Henry Croswell et al. in The Lock Hospital Chapel, Harrow Road, Paddington, London - 22 February, 1885
from Transcript of the diaries of Henry Croswell, page 424:
O[rgan]. – Ordinary in the West Gallery.
H[ymns]. – Bickers, ordinary selection.
C[hoir]. – "Partly paid". Many lads and young men but few females in the choir.
[The congregation numbered] 800 Quite a wonderful gathering. Curious - so many young ladies!
S[ermon]. – [I d]idn't stop[.]
Henry Croswell, Transcript of the diaries of Henry Croswell. In British Library, number 000826807, C.194.c.113 , p. 424. https://led.kmi.open.ac.uk/entity/lexp/1553509044867 accessed: 17 October, 2021 (By permission of the British Library.)
Listening tohide composers
|Anglican church music||performed by the choir and organist of the Lock Chapel Harrow Road|
|hymns selected from the 'Hymnal Companion'||performed by the choir and organist of the Lock Chapel Harrow Road|
|Date/Time||22 February, 1885|
|Listening Environment||in the company of others, indoors, in public|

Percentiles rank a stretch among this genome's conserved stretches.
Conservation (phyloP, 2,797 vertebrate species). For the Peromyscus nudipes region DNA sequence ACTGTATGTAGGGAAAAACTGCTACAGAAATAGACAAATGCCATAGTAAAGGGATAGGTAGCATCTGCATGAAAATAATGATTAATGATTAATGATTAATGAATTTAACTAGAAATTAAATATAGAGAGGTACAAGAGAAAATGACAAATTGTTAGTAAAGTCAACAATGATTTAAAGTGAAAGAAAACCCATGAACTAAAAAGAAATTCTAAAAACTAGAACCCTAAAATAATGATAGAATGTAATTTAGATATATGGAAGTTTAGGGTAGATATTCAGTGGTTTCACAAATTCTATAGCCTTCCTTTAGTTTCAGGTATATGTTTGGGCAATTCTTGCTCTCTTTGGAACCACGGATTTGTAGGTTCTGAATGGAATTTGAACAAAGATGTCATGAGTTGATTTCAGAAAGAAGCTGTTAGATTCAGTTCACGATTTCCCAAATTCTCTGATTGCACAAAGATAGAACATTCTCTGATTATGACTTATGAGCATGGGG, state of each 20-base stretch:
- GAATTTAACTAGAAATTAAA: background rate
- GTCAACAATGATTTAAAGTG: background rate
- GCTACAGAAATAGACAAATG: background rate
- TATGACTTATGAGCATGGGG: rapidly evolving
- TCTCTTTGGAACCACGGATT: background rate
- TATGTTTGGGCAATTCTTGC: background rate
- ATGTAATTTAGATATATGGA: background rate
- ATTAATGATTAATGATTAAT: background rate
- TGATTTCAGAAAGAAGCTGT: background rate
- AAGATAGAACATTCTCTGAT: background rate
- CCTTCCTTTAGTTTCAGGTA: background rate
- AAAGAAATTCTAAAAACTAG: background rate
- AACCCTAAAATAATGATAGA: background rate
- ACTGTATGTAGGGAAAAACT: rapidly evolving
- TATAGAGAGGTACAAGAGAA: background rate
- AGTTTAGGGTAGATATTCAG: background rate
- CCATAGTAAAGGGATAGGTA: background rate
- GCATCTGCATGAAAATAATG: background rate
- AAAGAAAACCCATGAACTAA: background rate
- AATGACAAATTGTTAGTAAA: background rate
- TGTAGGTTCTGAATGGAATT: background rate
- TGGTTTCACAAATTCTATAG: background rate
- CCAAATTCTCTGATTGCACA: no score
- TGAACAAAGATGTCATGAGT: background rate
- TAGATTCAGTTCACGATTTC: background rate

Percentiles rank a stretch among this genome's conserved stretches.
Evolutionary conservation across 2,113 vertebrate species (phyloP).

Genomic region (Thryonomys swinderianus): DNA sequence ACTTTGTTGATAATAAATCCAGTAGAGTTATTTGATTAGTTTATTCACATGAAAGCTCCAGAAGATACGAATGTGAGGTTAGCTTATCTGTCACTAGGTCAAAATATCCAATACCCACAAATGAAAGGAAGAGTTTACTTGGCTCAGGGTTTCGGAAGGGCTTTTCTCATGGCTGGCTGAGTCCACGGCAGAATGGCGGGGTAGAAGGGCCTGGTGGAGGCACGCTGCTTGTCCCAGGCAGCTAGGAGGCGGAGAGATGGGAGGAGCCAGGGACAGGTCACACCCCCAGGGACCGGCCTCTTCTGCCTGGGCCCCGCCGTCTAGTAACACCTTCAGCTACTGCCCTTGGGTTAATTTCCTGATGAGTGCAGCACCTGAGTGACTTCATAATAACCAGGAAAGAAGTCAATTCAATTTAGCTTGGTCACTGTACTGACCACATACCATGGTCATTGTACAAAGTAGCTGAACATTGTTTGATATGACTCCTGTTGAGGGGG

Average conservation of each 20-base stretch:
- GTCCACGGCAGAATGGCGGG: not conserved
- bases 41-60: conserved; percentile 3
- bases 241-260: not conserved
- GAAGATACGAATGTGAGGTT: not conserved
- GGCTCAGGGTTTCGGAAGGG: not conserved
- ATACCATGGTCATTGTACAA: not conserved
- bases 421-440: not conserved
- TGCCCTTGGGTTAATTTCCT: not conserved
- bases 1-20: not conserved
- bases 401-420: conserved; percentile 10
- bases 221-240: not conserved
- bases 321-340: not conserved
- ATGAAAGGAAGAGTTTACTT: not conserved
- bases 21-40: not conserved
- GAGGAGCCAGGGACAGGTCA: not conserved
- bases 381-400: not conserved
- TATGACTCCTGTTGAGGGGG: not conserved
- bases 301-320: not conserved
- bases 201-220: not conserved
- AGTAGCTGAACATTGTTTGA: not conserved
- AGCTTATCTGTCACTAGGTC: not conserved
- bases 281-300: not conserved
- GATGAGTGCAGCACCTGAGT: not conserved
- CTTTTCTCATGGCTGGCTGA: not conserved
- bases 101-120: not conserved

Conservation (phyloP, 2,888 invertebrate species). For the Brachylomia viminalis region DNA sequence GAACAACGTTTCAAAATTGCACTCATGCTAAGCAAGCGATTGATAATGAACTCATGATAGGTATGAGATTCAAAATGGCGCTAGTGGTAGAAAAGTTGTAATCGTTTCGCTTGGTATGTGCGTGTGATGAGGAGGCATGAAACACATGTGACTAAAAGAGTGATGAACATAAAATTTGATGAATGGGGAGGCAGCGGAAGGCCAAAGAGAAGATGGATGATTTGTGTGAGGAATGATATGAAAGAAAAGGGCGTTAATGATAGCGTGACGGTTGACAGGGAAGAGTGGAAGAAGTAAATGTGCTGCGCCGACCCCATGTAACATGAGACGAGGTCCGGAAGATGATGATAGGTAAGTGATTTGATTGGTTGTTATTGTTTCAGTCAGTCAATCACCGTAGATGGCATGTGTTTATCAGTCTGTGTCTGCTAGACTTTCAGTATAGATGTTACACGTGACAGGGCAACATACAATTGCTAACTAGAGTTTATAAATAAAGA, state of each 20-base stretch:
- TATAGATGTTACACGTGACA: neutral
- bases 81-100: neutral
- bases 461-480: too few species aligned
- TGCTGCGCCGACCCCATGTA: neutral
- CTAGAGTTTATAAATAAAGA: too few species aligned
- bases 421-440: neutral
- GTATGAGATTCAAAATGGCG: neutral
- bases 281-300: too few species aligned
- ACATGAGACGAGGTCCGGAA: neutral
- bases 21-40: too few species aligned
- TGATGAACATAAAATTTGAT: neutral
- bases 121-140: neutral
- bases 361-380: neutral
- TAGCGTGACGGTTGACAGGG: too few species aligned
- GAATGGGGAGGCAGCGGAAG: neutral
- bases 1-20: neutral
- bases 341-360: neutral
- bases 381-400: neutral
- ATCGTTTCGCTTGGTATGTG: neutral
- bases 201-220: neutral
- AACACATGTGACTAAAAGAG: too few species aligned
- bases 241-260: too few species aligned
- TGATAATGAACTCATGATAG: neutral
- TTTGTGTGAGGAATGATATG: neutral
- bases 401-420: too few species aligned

Henry Croswell (1840–93) kept a record of his visits to churches in London over a period of more than twelve years (1872–85). He made methodical notes about the number of clergy, the churchmanship, the congregation, the sermon and the church architecture, as well as commenting on the music that he heard (the organ, the hymns and the choir). The above listening experience has been extracted from one of these records. Unusually, Croswell does not record the precise time of his visit, but he attended the evening service. Founded by William Bromfield, the London Lock Hospital opened in 1747 for the treatment of venereal disease. Originally located in Grosvenor Place, it moved to the Paddington site in 1842. Following the opening of a branch in Dean Street to treat male out-patients in 1862, the Paddington building was renamed the 'Female Hospital'. ‘Bickers’ refers to ‘The Hymnal Companion to the Book of Common Prayer’ (1870, rev. 1877; and in a revised edition with tunes, 1890) compiled by Edward Henry Bickersteth (1825–1906).